In the past couple of weeks, an amazing written debate on the existence of gods (not God, but gods) was published to the Amazon store. Theist Vox Day (Theodore Beale, for those who care) and atheist Dominic Saltarelli exchanged three rounds of debate concerning the question of whether or not gods could exist. Though it does not establish an airtight case on either side, it serves as an interesting launching point into the debate itself.
For some background, Vox Day is an author, editor, and game designer who blogs at Vox Popoli. He is a self-proclaimed Christian with a history of entertaining and enlightening analyses of a host of political and philosophical subjects. He’s active on Twitter as well, and he is one of the founders and editors at the independent publishing house Castelia House. In keeping with his exceptional grasp of philosophy, logic, and military tactics (he plays Advanced Squad Leader in his spare time), he provides an interesting and effective case in favor of the existence of gods.
Meanwhile, Dominic Saltarelli is a former denizen of many Atheist chatrooms and websites. I know little about him that is not present in his introduction, but he is a logical thinker who strives to make reasonable cases against religious beliefs. In keeping with this, he provides a set of unique arguments against Vox Day’s particular positions and the question of the existence of gods in general.
The debate is handled as a set of exchanges, with the winner of each round presenting the first case and the loser replying. Each debater provides an introduction and closing statement, in addition to their debates. Altogether, it allows each author to craft a message and/or response that serves to forward his case.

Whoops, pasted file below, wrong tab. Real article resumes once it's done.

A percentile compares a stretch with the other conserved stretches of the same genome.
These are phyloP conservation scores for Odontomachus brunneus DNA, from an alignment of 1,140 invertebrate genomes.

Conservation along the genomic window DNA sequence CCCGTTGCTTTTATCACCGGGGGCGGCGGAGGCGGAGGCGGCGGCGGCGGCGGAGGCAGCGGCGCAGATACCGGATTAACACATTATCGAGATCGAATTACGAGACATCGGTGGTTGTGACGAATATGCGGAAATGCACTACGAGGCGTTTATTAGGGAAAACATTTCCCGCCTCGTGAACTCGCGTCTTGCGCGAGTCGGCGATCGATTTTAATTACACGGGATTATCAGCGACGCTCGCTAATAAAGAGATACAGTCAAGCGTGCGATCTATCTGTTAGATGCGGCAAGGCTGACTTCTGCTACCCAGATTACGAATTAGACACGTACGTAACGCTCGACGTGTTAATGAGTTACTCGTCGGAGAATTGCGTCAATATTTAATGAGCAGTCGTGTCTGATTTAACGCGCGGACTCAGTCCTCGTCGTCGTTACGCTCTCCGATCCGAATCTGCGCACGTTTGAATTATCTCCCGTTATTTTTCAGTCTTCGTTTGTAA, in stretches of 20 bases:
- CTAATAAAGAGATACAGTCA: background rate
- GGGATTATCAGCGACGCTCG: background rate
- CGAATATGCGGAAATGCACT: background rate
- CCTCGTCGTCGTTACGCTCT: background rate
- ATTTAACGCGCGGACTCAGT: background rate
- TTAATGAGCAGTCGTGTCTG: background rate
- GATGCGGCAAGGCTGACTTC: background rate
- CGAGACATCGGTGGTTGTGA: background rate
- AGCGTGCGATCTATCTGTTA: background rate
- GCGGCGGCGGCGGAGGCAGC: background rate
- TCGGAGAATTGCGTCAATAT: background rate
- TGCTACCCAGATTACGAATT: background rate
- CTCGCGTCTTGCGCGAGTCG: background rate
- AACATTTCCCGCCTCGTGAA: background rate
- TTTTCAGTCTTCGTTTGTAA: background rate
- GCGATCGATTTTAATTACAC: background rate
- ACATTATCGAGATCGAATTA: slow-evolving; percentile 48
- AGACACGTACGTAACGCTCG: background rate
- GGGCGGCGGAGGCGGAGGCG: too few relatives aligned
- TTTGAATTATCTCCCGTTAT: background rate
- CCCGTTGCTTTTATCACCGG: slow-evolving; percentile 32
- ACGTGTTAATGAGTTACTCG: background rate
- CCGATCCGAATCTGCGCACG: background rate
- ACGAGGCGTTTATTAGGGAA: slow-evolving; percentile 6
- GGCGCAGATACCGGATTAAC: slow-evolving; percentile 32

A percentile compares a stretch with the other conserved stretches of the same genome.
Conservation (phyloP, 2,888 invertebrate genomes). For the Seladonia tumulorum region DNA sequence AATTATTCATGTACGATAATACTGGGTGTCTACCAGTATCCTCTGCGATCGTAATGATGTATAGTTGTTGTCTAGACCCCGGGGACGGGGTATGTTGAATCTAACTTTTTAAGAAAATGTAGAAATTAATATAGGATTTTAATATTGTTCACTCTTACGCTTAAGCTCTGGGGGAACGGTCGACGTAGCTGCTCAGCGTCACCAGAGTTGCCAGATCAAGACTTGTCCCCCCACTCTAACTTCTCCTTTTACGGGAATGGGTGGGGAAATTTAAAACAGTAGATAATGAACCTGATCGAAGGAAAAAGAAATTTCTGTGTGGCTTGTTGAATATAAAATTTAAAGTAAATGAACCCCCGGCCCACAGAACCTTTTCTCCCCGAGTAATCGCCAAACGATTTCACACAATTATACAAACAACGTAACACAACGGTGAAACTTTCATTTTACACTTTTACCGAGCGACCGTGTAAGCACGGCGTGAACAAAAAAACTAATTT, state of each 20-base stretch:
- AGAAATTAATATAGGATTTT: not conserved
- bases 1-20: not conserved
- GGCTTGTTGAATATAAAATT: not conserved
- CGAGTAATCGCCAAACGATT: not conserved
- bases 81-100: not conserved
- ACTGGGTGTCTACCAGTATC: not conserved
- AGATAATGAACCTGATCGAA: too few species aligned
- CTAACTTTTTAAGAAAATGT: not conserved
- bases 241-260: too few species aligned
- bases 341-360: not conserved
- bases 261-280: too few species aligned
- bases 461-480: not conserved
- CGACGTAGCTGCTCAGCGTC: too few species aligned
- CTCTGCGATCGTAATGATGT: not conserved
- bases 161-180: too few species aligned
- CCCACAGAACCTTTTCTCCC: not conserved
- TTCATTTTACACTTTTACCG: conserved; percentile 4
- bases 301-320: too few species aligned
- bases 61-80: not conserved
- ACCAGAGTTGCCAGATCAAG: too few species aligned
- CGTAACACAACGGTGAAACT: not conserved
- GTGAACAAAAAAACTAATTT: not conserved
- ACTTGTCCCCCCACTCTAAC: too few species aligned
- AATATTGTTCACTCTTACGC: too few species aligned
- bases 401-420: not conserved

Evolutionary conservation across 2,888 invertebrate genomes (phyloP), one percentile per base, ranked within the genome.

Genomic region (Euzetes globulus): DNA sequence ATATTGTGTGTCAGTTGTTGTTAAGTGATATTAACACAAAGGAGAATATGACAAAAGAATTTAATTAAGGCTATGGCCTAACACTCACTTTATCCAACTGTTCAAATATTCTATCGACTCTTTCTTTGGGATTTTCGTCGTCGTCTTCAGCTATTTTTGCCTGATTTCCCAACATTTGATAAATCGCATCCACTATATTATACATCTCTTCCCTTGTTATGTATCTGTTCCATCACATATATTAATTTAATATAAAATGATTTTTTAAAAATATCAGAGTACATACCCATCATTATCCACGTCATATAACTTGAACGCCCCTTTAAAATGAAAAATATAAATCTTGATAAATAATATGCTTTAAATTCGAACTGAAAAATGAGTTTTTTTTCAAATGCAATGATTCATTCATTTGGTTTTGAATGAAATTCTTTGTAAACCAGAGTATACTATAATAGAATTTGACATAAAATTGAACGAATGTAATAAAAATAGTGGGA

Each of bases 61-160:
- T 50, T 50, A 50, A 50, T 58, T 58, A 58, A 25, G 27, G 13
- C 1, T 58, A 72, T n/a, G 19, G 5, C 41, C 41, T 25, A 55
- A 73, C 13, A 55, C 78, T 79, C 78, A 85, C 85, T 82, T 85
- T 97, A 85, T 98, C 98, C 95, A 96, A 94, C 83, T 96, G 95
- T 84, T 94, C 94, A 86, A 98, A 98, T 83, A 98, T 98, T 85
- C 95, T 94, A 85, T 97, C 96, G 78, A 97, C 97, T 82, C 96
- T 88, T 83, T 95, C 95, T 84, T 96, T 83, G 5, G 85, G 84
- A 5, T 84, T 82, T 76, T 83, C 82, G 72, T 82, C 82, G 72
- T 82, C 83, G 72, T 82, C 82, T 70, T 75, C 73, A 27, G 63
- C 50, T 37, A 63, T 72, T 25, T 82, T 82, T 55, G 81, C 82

Between each round, three judges weigh in on the cases presented by each party. The judge panel consists of one Theist, one Atheist, and one Agnostic, which provides a spread of responses from each set of biases that can reasonably be expected in such a debate. Each judge lays out his analysis of each argument provided by the debating parties, with a final decision for which debater presented the more compelling case.
While the debate tally does eventually favor the case presented by Vox Day, both debaters provide interesting and, at times, incredibly unexpected cases for their position. For example:
- Do reports of encounters with aliens support either theism or atheism
- Is precognition evidence that time isn’t actually linear
- How does the cause-effect relationship work
- What’s the difference between scientody (the scientific method) and scientistry (the profession of science)
Unfortunately, due to the nature of the debate, all of the cases presented are incomplete and poorly fleshed-out. On the other hand, we could look at this as a launching point for deeper and more intersting discussions in the future.
This is not a transcript of some verbal debate, but rather a written debate waged between the two parties (and, at one point, a judge). All authors treat each other with a great deal of respect, and craft their messages to be easily read and understood. Neither of the debating parties are philosophers by trade, so they apply very limited jargon and keep their arguments reasonably clear.
I could not recommend this to the average Middle School or even High School student, given the decay in reading standards applied in modern education, but any late-teen reader with 100+ IQ should be able to follow the arguments and logic reasonably well.
Despite launching on March 18, 2016, it already sits at #13 in all Metaphysics and #39 overall in the field of Atheism. It deserves every ounce of praise that it has received. Atheist, Agnostic, or Theist, you owe it to yourself to read this excellent work.